It’s the requisite “Pokémon Go” update again, and this time the popular mobile app is taking center stage in a most unusual venue: a company workplace.
Believe it or not, a small startup firm in New York City has gotten the go-ahead from the boss to have its workforce play the ridiculously omnipresent game. Socialfly, a social media marketing network with a modest 12 employees – all women – have been benefitting greatly from being free to catch Pokémon on the way to, during, and after work.
Sounds like a productivity nightmare in the making? Not so, according to Socialfly co-founder Stephanie Cartin. As she tells BBC, “Pokémon GO has really boosted office morale. It’s the only game they’re playing. We don’t mind them playing in the office. They work hard and they get their jobs done. And we’ve had brainstorming sessions to help clients successfully incorporate Pokémon characters into their marketing.”
Considering that many of the photographs released to market their social marketing network shows the Socialfly staff fawning over their newly-caught Pokémon like Pidgey and Pikachu, we’ll just have to take their boss at her word.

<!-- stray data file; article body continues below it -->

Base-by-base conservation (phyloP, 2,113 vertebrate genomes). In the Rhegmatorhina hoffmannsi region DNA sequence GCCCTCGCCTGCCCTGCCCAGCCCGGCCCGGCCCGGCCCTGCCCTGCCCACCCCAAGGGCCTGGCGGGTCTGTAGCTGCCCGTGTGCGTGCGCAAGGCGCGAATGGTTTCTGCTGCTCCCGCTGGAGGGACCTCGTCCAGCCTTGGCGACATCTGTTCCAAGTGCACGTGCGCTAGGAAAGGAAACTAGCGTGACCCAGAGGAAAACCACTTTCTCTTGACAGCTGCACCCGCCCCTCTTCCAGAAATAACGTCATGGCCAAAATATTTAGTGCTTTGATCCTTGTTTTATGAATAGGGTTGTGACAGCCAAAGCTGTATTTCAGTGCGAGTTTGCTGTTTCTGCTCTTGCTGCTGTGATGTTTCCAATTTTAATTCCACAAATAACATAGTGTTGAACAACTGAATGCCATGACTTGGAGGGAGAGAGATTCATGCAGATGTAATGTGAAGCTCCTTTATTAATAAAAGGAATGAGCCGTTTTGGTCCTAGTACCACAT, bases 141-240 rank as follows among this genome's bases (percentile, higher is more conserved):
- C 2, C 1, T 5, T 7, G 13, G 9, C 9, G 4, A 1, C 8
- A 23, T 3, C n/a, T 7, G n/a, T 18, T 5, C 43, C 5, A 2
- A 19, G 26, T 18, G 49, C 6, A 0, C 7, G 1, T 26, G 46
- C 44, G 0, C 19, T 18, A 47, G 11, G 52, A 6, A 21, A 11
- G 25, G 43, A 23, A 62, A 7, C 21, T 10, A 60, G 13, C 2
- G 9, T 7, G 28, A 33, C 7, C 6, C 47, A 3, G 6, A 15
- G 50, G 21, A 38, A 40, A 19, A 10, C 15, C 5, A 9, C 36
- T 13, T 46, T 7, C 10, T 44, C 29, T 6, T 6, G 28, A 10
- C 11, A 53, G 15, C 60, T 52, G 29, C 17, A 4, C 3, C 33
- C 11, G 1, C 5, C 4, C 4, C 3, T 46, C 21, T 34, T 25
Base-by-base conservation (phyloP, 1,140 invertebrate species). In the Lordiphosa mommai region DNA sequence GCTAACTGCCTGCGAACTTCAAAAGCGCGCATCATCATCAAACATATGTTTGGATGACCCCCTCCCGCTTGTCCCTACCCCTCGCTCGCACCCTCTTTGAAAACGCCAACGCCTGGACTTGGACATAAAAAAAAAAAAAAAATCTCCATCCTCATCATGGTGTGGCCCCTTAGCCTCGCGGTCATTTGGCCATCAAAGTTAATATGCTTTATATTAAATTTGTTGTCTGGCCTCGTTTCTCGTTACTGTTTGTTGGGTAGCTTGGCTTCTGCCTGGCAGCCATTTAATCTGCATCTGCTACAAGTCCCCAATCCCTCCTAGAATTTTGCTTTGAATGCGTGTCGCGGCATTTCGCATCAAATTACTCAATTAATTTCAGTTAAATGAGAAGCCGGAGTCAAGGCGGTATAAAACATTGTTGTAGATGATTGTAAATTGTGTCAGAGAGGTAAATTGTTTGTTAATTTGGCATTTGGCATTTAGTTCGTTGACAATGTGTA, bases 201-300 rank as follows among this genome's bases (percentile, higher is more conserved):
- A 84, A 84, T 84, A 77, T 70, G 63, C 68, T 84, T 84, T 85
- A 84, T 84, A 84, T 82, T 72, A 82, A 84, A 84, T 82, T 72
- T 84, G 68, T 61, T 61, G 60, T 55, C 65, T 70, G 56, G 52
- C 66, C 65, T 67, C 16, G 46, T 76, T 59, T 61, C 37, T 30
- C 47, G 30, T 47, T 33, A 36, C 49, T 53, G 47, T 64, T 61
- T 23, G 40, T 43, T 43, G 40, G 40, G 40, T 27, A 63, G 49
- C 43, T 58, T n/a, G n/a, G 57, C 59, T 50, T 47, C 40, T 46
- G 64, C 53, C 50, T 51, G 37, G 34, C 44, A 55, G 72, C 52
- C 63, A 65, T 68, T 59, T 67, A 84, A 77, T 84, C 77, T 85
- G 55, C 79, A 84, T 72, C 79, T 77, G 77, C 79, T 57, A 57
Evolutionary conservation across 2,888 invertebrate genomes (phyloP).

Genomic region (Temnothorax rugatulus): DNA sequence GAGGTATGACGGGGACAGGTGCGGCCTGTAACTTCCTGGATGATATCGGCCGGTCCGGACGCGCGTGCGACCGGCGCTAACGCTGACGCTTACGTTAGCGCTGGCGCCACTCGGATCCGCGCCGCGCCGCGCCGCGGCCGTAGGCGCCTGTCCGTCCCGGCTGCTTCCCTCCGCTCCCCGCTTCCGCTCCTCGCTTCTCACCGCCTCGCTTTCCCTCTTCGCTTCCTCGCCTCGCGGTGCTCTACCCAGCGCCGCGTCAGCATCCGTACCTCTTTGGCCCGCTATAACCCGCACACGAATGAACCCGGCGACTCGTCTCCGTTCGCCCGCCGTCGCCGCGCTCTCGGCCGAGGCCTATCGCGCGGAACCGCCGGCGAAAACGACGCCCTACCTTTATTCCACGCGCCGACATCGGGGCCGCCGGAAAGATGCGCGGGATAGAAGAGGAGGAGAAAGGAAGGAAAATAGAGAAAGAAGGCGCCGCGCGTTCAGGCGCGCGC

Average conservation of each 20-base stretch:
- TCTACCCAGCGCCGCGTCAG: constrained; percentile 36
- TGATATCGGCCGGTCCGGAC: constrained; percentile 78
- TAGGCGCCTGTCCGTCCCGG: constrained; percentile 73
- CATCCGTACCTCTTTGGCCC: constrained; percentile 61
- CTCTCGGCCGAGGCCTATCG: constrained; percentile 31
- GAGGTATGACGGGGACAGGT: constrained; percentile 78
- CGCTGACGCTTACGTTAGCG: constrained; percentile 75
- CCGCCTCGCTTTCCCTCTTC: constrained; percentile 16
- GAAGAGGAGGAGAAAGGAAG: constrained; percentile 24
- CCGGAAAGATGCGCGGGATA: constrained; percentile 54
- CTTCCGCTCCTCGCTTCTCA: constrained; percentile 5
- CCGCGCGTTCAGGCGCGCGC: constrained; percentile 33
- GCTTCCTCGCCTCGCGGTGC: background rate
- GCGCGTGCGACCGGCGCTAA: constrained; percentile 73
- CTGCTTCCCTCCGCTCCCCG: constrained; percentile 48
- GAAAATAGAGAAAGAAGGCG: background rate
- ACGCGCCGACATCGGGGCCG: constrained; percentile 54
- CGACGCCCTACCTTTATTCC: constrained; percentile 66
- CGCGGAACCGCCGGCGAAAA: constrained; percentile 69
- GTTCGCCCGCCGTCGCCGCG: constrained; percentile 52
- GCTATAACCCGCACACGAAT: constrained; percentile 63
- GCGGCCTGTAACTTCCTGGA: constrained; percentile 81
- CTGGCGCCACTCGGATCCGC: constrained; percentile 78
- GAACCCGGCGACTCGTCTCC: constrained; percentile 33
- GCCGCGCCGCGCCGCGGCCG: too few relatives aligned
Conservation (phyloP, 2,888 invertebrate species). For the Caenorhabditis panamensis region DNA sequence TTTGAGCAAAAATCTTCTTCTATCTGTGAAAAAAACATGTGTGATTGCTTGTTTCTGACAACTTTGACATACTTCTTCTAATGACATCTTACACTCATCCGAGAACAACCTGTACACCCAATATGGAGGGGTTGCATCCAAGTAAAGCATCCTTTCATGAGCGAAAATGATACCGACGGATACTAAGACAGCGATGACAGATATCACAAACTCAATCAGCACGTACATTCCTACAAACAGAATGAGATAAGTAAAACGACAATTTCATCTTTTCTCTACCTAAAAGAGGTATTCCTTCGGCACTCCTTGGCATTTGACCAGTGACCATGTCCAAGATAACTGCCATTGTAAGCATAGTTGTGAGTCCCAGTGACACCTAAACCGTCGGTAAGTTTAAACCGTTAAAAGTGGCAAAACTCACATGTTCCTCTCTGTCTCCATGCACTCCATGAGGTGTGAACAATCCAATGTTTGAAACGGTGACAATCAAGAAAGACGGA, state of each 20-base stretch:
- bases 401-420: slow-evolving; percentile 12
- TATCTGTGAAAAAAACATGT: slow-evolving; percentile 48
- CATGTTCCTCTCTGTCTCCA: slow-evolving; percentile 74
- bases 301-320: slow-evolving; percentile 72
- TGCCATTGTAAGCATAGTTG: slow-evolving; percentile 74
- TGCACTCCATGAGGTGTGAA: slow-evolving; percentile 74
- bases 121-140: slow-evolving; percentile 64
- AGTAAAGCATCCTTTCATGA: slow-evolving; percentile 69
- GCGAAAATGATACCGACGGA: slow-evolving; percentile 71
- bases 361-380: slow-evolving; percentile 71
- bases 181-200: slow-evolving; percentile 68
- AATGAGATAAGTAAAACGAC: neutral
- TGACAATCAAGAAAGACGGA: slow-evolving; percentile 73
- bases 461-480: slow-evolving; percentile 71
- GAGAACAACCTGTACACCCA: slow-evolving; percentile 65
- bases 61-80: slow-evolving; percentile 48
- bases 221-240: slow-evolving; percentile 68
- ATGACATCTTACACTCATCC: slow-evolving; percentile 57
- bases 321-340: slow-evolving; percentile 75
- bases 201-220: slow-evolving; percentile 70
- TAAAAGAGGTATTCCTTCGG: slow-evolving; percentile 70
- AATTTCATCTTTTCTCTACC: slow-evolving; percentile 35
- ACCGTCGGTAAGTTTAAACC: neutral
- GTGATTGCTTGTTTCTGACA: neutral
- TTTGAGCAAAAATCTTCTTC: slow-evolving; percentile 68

Mind you, the idea of adding gameplay elements to work has been an idea long, long before “Pokémon Go” or the original “Pokémon” handheld games or even video games in general were a thing.Wharton School of the University of Pennsylvania assistant professor of management Ethan Mollick has found evidence in ancient graffiti at Egyptian archaeological sites that the Ancient Egyptians actually treated the building of their pyramids like a sport, dividing their work gangs of slaves into teams that compete to put up the most blocks in the construction. The winning team got extra rations of Ancient Egyptian beer. That almost sounded like a modern rkplace for a second.
And none can deny that the “gamification” of work can be effective in making some forms of labor interesting, especially if the game rules call for incentives if a worker “won”. This “revolutionary” approach to work has long been practiced in the outsourcing of business processes and call centers.
Mollick sees the application of augmented reality as in “Pokémon Go” as the ultimate goal of work gamification. This makes the hit mobile app an important step in the realization put forth: “Work is boring. Games aren’t boring. So let’s make work more like a game.” Because the augmented reality in “Pokémon Go” makes it appear that the Pokémon creatures are actually present in the real world, as viewed through the phone’s camera, the experience becomes very immersive and enjoyable. Mollick puts it this way: “As an augmented reality game it shows what you can do in the workplace. You can create an artificial layer over work which is more interesting than the work itself.”
Photo Credit to www.gethppy.com